'God Is Dead?'
Having read about this production in SOS August 2013's 'Inside Track' column, I was keen to hear the final results — and they didn't disappoint! It's particularly impressive how heavy the band sound, given that most of the time we're effectively hearing a drum kit, a bass, and one guitar (assuming Andrew Scheps's published Pro Tools screenshot is to be believed). Any three-piece band presents a problem in stereo, though: if you don't pan anything you get clutter in the centre of the stereo image, but if you pan the guitar to one side it imbalances the mix's overall image. In this case, Andrew Scheps has squared the circle by panning the guitar multi-mic signals to the left and right extremes, thereby spreading the instrument right across the panorama, and there's no denying the impact of this in stereo. However, this mix also neatly demonstrates the drawback of doing this in terms of mono-compatibility, because the guitars really take a hit when the stereo channels are summed, becoming both much quieter and quite a lot duller. Personally, I think this is a pity, because I reckon there might have been a better compromise to be struck here by using some kind of variable phase shifter in one of the channels, given that the guitars in the mix's Sides component actually seem brighter and louder than those in the Middle component.
One other thing I noticed in the Pro Tools screenshot was a series of unused audio snippets at the start of the song, just above the vocal tracks. Only one of these (the purple-coloured ones labelled 'Zombies') appears to have made the final cut, and only at a tastefully restrained level if it's the howling noise you can hear during the song's cleaner-sounding intro/verse sections. Given that I'd never in my life have imagined using the words 'tastefully restrained' about anything with Ozzy Osbourne's paw prints on, I can only feel the deepest respect for producer Rick Rubin! It's so easy to over-egg atmospheric sound-effects, leaving the listener little scope to use their own imagination, whereas here you actually have to flex your hearing muscles a bit to disentangle the howls from the guitar overtones. Did you really hear that, or just imagine it? And are you now starting to hear other things which really aren't there? As with many great horror films, what's most unsettling is what isn't shown, not what is, because each viewer populates the shadows with the products of their own nightmares. Mike Senior
The '80s was the heyday of the drum machine, with producers far and wide rejoicing in the ability to make drum parts tonally consistent, metronomic, and endlessly revisable. Rock bands who tried to take advantage of such new-fangled doobries, however, inevitably encountered problems in retaining any sense of live performance, on account of the lack of sophistication of early rhythm boxes. This production from ZZ Top's mega-selling album Eliminator demonstrates some of the workarounds frequently employed.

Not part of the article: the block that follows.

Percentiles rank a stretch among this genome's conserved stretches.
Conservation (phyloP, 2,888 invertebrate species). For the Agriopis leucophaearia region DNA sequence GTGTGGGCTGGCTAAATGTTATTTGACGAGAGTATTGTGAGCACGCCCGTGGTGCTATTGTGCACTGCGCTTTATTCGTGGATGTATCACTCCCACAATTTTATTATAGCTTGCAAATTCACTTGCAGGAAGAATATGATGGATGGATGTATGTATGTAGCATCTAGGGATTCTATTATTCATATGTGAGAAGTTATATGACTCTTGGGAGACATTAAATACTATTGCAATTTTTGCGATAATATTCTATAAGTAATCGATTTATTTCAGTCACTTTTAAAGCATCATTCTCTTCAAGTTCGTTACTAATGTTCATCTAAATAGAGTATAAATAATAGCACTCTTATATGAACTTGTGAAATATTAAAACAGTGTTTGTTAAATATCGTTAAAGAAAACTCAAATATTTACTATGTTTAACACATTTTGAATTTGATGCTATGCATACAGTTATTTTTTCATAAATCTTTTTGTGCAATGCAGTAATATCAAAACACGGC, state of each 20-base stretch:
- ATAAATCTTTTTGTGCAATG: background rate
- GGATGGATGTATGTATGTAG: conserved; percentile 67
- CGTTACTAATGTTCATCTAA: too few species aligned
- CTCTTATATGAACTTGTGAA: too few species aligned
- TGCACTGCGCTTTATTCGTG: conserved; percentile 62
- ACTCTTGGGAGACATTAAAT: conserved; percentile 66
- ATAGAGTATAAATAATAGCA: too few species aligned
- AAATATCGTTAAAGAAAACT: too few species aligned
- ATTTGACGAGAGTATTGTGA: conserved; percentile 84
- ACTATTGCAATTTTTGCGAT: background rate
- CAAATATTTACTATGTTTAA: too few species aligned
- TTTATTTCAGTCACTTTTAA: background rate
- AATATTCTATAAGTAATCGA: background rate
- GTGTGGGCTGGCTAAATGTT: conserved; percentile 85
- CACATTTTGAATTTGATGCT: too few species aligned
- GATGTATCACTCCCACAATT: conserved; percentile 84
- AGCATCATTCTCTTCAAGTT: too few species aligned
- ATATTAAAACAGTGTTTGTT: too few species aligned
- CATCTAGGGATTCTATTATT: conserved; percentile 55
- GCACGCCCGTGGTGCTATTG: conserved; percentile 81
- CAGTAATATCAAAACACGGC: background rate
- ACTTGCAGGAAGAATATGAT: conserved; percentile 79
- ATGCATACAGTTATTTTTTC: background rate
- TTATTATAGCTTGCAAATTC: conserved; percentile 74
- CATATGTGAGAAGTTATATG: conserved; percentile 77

The first issue was that synthetic cymbal sounds were absolutely dire, but digital memory was still so expensive that it simply wasn't practical to sample a four-second cymbal hit in stereo. Hence cymbals, being less timing-critical than the kick and snare, were routinely overdubbed, and it certainly sounds that way in this instance. Likewise, any part that required more than the very limited musicality displayed in the triplet snare fill at 1:31 simply had to be played in by hand — most obviously the slightly dislocated-sounding tom fill at 2:59. I also suspect that the hi-hat was overdubbed for this reason (most noticeably during the introduction), and is that an overdubbed ride during the solo at 1:34-2:22 too? The other main problem with first-generation machine drums was a difficulty in injecting any humanity or groove — while the basic beat during the first verse and chorus has that kind of unstoppable juggernaut momentum that all metronomic patterns do, the fear was that they'd start plodding if left that way throughout. Hence that old standby, the tambourine, sashays in at 0:57, and it's 'Hello there stereo shakers! Back so soon?' at 3:01.
So what relevance does all that have nowadays? Well, you'd have thought that all the latest technology might render these kinds of workarounds obsolete, but in my opinion they're pretty much as useful as they ever were, simply because so few people seem to be able to get a musical-sounding result out of sample sets or virtual drum kit instruments within any reasonable time-frame. Sure, many bits of software are now capable of extremely musical end results, but I only ever hear them living up to their promise in project studios on those rare occasions when they're driven by someone who understands their inner workings and has the technical skills to program them sensitively.
So whenever you hear a second-rate programmed drum kit, I trust you'll think of Eliminator. Hang on, that didn't come out quite right... Mike Senior